Health Policy Report

September 21, 2015

The Week in Review
In a week shortened by the Jewish New Year holiday, Congress attacked the Iran deal and inched closer to a possible continuing resolution to fund the government beyond September 30, the end of the current fiscal year. On the Iran deal, Senate Majority Leader Mitch McConnell (R-KY) lost two cloture votes on the resolution disapproving the Administration’s nuclear agreement with Iran (H.J. Res. 61) as the 42 Democrats who support the deal held firm in denying the measure from advancing. The agreement is set to be implemented as last Thursday marked the deadline for a disapproval of the deal to reach the President’s desk.

The House, meanwhile, focused on passing two anti-abortion bills that were designed to separate that issue—and the federal money that Planned Parenthood gets for non-abortion medical services—from the must-pass stopgap spending bill prior to the end of the fiscal year. One measure (H.R. 3134) would bar for one year federal payments to Planned Parenthood and other organizations that perform abortions. It was considered along with companion legislation (H.R. 3504) that seeks to impose criminal penalties on doctors who fail to provide medical attention to live babies delivered during abortions. The former measure passed by a vote of 241-187, while the latter was initially passed by voice vote, with a roll call vote left as unfinished business on Friday afternoon.
On Wednesday, the Republican nominees for President held their second debate at the Ronald Reagan Presidential Library in Simi Valley, California, with former Hewlett-Packard CEO Carly Fiorina joining the other 10 candidates who participated in the first debate. Fiorina took advantage of the opportunity, performing well in front of CNN’s largest viewing audience in its history, with 23 million Americans tuning in. To many, the debate felt more like an entertainment program, as the current frontrunner, Donald Trump, fended off attacks and dealt some of his trademark one-liners in retaliation. Policy often took a backseat to theatre, with a discussion on the dubious link between vaccines and autism providing some of the biggest headlines of the night.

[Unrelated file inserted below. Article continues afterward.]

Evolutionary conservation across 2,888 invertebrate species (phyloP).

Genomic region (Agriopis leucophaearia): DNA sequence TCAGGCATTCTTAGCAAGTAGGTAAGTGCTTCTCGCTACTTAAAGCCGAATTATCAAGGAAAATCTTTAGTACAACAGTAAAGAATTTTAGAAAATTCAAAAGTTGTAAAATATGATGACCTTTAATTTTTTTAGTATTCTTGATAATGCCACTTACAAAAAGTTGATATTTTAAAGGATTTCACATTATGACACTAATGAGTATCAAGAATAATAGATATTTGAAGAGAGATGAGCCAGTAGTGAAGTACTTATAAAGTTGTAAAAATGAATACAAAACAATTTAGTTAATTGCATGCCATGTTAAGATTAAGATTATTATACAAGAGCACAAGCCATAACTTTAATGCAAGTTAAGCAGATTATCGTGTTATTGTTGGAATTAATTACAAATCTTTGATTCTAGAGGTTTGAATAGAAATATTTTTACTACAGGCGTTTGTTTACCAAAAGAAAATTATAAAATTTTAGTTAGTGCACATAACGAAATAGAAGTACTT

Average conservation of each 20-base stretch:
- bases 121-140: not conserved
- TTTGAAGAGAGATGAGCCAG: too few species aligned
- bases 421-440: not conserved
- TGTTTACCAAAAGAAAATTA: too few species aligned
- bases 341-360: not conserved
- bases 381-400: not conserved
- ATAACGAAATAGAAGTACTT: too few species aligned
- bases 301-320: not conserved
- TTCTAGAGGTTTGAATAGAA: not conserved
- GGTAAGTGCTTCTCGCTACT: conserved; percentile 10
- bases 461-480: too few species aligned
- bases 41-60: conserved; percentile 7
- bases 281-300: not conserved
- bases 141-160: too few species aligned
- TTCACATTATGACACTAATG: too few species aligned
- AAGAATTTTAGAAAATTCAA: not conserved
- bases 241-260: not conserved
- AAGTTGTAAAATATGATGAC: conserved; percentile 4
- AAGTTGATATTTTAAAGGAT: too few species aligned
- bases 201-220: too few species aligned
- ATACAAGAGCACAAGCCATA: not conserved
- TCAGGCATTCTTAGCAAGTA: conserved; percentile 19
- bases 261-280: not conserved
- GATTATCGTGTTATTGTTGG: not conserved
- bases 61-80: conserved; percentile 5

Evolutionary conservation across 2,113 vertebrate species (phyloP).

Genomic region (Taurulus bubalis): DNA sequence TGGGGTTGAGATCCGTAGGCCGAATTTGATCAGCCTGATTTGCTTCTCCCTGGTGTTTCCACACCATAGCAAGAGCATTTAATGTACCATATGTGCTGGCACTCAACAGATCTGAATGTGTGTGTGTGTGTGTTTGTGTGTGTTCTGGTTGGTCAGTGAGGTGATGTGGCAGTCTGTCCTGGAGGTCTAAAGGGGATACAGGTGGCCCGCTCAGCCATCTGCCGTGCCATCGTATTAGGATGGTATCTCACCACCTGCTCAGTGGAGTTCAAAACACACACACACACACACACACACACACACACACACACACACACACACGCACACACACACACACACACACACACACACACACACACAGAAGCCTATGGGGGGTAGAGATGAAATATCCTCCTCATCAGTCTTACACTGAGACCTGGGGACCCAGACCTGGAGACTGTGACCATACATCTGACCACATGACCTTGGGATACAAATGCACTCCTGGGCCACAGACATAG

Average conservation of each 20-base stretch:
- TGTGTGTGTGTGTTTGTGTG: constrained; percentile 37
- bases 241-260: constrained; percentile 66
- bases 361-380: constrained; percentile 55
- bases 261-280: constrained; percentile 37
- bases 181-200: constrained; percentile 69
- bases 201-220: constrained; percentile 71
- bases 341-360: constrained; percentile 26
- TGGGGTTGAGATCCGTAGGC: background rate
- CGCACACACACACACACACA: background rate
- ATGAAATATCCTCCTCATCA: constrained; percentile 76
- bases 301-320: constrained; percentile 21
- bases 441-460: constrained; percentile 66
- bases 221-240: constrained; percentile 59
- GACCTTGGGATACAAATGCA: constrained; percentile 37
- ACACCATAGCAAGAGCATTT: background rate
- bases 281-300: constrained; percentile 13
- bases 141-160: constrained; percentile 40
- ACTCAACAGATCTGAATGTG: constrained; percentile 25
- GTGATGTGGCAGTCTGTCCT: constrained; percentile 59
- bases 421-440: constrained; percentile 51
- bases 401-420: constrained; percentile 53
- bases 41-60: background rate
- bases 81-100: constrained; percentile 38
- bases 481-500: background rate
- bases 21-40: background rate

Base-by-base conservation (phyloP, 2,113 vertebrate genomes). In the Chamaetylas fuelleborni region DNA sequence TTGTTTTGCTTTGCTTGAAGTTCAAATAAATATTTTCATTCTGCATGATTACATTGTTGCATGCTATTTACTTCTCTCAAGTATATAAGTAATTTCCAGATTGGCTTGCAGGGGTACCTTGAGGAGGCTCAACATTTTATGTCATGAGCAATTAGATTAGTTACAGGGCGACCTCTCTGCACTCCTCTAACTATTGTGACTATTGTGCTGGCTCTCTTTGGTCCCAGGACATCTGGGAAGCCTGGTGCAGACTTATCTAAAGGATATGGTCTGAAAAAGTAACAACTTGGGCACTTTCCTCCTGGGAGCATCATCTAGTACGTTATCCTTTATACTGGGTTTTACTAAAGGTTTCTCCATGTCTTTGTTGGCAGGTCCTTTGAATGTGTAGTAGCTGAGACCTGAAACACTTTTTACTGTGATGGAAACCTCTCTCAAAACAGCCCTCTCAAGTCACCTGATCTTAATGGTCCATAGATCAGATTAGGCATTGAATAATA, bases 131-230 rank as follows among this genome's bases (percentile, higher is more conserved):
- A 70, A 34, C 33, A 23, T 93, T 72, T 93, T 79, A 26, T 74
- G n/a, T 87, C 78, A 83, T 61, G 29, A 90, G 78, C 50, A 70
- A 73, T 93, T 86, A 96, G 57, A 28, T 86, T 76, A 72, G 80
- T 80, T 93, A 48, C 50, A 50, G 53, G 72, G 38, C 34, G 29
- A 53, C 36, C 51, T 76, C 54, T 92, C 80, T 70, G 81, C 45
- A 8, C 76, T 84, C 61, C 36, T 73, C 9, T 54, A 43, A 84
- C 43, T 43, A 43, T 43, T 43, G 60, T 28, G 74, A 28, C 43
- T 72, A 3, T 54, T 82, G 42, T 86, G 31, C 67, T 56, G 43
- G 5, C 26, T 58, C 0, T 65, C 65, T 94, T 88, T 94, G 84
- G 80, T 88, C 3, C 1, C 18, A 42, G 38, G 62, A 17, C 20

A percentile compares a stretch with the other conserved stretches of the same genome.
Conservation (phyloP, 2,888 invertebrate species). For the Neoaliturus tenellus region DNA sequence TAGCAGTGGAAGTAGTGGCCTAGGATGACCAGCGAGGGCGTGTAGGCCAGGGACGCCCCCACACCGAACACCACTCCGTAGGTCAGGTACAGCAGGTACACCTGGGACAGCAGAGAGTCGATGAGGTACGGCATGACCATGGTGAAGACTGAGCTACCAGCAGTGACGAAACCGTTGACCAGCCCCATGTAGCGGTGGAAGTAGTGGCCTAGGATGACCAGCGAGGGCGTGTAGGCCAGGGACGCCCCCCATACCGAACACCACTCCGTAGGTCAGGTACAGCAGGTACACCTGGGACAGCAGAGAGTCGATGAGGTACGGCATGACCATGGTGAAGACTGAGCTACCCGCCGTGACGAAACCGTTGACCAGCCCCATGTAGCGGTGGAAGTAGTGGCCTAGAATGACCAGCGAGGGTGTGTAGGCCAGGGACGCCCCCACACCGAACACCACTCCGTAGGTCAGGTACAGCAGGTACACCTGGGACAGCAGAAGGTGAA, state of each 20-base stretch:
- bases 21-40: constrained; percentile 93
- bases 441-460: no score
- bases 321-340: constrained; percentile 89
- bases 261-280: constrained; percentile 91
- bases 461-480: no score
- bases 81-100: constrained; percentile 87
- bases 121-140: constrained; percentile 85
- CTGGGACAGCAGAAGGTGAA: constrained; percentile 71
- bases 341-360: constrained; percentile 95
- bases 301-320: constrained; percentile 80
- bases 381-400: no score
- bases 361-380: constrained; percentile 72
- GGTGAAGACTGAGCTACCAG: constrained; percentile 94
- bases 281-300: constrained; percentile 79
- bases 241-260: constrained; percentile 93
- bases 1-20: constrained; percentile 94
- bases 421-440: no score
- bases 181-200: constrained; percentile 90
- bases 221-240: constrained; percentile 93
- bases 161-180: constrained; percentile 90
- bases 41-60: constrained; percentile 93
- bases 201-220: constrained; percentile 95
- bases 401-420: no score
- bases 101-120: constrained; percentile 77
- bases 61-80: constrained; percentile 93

The Week Ahead
With the clock ticking toward the September 30, lawmakers are in the final stretch as they seek to hatch a strategy to avert a government shutdown.  House Republicans will likely try to make progress this week on a continuing resolution (CR) to keep the government open in the new fiscal year that begins October 1.  “There are a lot of steps to get us closer to our goal,” House Speaker John Boehner (R-OH) said on Thursday after a private meeting with fellow Republicans – but Members leaving the meeting said no firm measures were presented.  Appropriations Committee Chairman Hal Rogers (R-KY) has said he has a “clean” CR ready and that his committee is waiting for direction from Speaker Boehner on details, including the duration of such a measure and whether to attach riders. Such instruction presumably includes direction on whether to strip funds from Planned Parenthood, as many conservatives are demanding. House Minority Leader Nancy Pelosi (D-CA) is hopeful that Democrats will have “leverage” to win concessions from Republicans in the final text of the CR as the Speaker may need to count on Democratic votes to get a CR passed.
The Senate is scheduled to return today, and Majority Leader Mitch McConnell (R-KY) has teed up a cloture vote for tomorrow on a motion to proceed to a bill (H.R. 36) banning abortion at 20 weeks. The House passed the bill on May 13 by a vote of 242-184.  In the lower chamber, House members may vote on another measure President Obama has threatened to veto: legislation to speed up environmental reviews of federally sponsored construction.  This week’s work schedule, shortened by the Yom Kippur holiday, also features a Thursday address by Pope Francis to a joint meeting of Congress. 
House Votes to Defund Planned Parenthood; GOP Leaders Plan CR Strategy
Last Friday, the House voted on a measure (H.R. 3141) to freeze federal funding for the women’s health organization Planned Parenthood for a year, pending a full investigation of its practices following the release of videos allegedly showing organization leaders selling fetal organs for research. Democrats have pushed back on the issue, claiming that Republicans are driving the government towards its second shutdown in as many years over a partisan conflict. Republicans have been quick to deny that claim, arguing that the videos and investigation alone are enough to justify withholding taxpayer dollars. The bill passed along largely partisan lines, 241-187, with two Democrats voting for the measure and three Republicans voting against.